I did try to help, by providing the code fix which I used against the current kernel. Unfortunately my Hardened boxes are all in production right now (which was why I had to patch the stable kernel in the first place), and I don't have much time in my hands to setup a test system for the new kernels.
> In the mean time, I'll start a stablereq.
Thank you for your efforts.
Doesn't this problem also impact non-hardened users? While clearly it has gotten more attention from the hardened problem, I think the current stable non-hardened kernel is completely vulnerable under any configuration that enables 32-bit execution. It doesn't have any of the mitigating factors that the hardened variant has, either.
If I'm misinformed let me know, but this seems like a pretty high-profile issue, and judging by the reactions of other distros most would seem to agree.
> Doesn't this problem also impact non-hardened users?
Yes, it does. Yes, it is a high profile issue (perhaps exacerbated further by the fact that the solution to this vulnerability was reversed out two years ago). In my view, all the stops should be pulled out in order to fast-track rectified ebuilds to stable and, while kernel vulnerabilities are not subject to the GLSA process, this would merit a general announcement - as did the vmsplice issue for instance.
Let's take stock of the situation. In terms of vanilla kernels, these are fixed:
184.108.40.206 (a long term stable branch)
Those using any other 2.6.X.Y branch shouldn't hold their breath.
In terms of genpatches:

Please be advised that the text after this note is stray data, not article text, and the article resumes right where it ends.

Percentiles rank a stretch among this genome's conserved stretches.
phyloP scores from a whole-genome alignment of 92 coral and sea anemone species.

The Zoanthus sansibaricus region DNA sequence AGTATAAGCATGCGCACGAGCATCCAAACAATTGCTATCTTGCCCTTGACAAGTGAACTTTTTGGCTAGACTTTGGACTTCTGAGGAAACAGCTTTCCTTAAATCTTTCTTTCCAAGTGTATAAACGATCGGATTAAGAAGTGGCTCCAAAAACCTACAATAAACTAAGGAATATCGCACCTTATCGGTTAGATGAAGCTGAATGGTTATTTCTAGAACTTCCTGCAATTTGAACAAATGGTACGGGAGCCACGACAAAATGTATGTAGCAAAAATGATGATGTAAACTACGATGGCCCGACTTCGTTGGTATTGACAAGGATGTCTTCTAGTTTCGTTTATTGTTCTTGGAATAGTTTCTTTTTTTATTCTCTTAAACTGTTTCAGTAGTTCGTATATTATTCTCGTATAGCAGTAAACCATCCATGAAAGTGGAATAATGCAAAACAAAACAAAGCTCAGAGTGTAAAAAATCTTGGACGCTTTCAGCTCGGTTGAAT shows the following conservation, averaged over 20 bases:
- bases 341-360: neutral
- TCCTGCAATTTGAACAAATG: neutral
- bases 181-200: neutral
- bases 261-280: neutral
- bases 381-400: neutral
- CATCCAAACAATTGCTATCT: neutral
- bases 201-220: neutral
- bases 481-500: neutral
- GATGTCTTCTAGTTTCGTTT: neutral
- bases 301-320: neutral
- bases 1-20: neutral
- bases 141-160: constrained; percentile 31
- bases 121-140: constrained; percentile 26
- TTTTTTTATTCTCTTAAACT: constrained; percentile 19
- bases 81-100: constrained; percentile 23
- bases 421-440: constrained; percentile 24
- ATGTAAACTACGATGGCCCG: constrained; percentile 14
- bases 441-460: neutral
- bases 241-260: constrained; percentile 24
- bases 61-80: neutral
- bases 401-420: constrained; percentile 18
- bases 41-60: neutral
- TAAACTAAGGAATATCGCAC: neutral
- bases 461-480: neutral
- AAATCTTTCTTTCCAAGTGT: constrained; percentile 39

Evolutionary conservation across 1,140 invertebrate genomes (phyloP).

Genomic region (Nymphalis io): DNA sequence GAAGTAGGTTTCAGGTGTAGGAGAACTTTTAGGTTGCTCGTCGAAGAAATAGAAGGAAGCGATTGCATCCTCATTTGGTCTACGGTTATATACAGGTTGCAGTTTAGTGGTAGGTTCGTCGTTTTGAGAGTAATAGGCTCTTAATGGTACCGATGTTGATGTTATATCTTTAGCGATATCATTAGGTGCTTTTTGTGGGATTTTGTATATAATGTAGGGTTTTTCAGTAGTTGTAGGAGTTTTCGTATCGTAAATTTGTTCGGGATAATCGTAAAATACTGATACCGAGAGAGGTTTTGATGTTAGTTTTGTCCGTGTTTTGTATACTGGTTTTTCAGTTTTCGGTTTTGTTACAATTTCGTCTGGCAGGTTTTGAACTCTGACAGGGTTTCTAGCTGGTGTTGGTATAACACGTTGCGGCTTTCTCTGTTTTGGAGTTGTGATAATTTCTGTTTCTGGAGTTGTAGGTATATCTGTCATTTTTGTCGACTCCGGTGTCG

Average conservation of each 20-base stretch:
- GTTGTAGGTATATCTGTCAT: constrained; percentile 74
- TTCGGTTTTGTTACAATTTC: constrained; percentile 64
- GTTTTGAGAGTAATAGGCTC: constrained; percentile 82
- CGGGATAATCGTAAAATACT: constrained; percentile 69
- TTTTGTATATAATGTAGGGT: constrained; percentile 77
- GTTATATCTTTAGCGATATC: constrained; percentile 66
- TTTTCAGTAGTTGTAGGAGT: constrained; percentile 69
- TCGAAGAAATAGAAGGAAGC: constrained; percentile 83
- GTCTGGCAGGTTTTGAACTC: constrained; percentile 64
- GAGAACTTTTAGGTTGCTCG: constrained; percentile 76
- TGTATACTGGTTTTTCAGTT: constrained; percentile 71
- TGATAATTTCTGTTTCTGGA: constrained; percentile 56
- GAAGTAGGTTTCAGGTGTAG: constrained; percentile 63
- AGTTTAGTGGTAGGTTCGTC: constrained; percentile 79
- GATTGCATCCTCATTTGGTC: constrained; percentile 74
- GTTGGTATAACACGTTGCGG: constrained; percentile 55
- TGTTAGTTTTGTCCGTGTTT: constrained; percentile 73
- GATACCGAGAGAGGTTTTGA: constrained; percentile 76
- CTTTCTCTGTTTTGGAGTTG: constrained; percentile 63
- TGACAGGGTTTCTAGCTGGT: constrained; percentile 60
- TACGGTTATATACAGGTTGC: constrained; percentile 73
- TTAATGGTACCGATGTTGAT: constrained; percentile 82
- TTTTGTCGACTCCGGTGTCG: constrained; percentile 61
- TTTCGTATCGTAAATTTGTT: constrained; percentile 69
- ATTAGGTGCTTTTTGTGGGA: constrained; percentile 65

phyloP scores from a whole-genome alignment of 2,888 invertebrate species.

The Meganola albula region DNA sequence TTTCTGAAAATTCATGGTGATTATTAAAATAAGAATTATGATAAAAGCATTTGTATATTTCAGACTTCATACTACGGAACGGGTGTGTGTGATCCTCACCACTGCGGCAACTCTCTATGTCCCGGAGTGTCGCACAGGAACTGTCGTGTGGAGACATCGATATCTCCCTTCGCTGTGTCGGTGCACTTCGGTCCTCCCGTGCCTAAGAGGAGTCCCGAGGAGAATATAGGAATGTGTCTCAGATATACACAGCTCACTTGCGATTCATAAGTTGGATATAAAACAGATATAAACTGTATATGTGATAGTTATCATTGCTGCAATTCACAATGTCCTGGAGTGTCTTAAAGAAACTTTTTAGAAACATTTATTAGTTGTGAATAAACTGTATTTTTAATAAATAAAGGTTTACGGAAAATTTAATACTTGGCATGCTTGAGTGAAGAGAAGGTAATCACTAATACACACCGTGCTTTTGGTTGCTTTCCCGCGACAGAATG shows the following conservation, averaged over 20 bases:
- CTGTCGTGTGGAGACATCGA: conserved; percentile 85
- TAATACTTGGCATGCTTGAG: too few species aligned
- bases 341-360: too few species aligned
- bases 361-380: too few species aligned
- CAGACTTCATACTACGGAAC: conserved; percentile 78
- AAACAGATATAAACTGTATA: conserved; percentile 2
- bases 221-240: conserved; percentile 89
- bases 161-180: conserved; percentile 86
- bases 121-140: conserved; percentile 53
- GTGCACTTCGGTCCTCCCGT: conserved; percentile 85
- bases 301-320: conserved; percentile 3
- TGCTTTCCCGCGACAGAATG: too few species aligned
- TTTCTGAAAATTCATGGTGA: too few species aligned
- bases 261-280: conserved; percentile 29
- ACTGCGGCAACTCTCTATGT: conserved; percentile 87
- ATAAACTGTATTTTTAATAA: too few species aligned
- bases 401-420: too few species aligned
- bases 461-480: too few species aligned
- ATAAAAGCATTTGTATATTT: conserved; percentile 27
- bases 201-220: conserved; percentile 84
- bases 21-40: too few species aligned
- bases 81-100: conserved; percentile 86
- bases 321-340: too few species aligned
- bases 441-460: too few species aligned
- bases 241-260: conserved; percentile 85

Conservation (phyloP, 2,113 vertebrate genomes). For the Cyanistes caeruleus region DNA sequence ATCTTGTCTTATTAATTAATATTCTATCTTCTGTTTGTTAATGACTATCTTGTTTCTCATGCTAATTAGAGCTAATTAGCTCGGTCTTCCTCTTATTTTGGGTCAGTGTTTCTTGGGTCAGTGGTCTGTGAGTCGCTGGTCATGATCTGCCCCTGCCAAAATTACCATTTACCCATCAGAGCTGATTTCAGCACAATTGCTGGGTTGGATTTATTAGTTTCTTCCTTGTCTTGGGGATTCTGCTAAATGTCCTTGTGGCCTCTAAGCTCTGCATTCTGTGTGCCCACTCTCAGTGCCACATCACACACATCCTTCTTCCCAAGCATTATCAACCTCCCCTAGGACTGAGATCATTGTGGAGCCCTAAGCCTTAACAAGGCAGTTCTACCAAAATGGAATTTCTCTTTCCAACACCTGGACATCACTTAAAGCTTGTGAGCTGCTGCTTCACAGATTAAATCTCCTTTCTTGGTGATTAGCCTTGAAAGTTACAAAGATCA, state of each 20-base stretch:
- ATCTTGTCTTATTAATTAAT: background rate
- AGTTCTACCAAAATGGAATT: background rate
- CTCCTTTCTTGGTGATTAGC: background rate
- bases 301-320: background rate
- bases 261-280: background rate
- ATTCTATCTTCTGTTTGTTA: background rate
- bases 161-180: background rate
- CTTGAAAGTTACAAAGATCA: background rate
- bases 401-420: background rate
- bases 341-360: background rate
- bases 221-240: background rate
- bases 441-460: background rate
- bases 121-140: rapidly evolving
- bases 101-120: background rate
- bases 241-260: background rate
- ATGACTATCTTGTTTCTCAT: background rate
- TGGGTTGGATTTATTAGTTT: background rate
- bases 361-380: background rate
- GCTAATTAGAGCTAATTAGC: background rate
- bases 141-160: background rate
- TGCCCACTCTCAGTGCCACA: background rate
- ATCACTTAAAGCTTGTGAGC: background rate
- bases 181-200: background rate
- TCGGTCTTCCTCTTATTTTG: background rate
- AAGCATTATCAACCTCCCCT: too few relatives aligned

>= 2.6.35-8 (that's gentoo-sources-2.6.35-r7 which is still ~arch keyworded)
As per the comments that have passed, this is no way a criticism, but I would also urge that the matter be expedited as quickly as possible, particularly in those situations where the patches introduced are proven and tested fixes and/or upstream stable patches, as is likely the case here. With hardened-sources it is perhaps more tricky because each new instance of the grsecurity patch will contain various changes and, in this case, the fixes have been consumed via said patch.
Hardened-sources 2.6.32-r18 and 2.6.34-r6 have been marked stable for amd64 in the tree. See bug #338273.
Please please please test! I realize the urgency to stabilize, but I feel uncomfortable with the fact that these were marked stable before they'd had time to mature.
(In reply to comment #16)
> Hardened-sources 2.6.32-r18 and 2.6.34-r6 have been marked stable for amd64 in
> the tree. See bug #338273.
> Please please please test! I realize the urgency to stabilize, but I feel
> uncomfortable with the fact that these were marked stable before they'd had
> time to mature.
Thank you for your prompt action regarding this, Anthony.
I understand your concern for stability. I think that's important and it's one of the reasons why I like Gentoo so much. May I ask, out of curiosity, if you had considered releasing a hardened-sources-2.6.32-r9a, where the only change from stable 2.6.32-r9 would be the ~10 lines in ia32entry.S necessary for the security fix? That could have been fastracked for stability without so much concern, and it would avoid having to stabilize all the unrelated changes in -r18 ahead of time.
That was the suggestion I was trying to make before; perhaps I didn't make it as clear as I could have.
I believe I can place one blade on the new 2.6.32-r18 for testing, and leave the rest of the production servers with my patched version of 2.6.32-r9. Hopefully all will go well; if I find any weird behavior I will report it.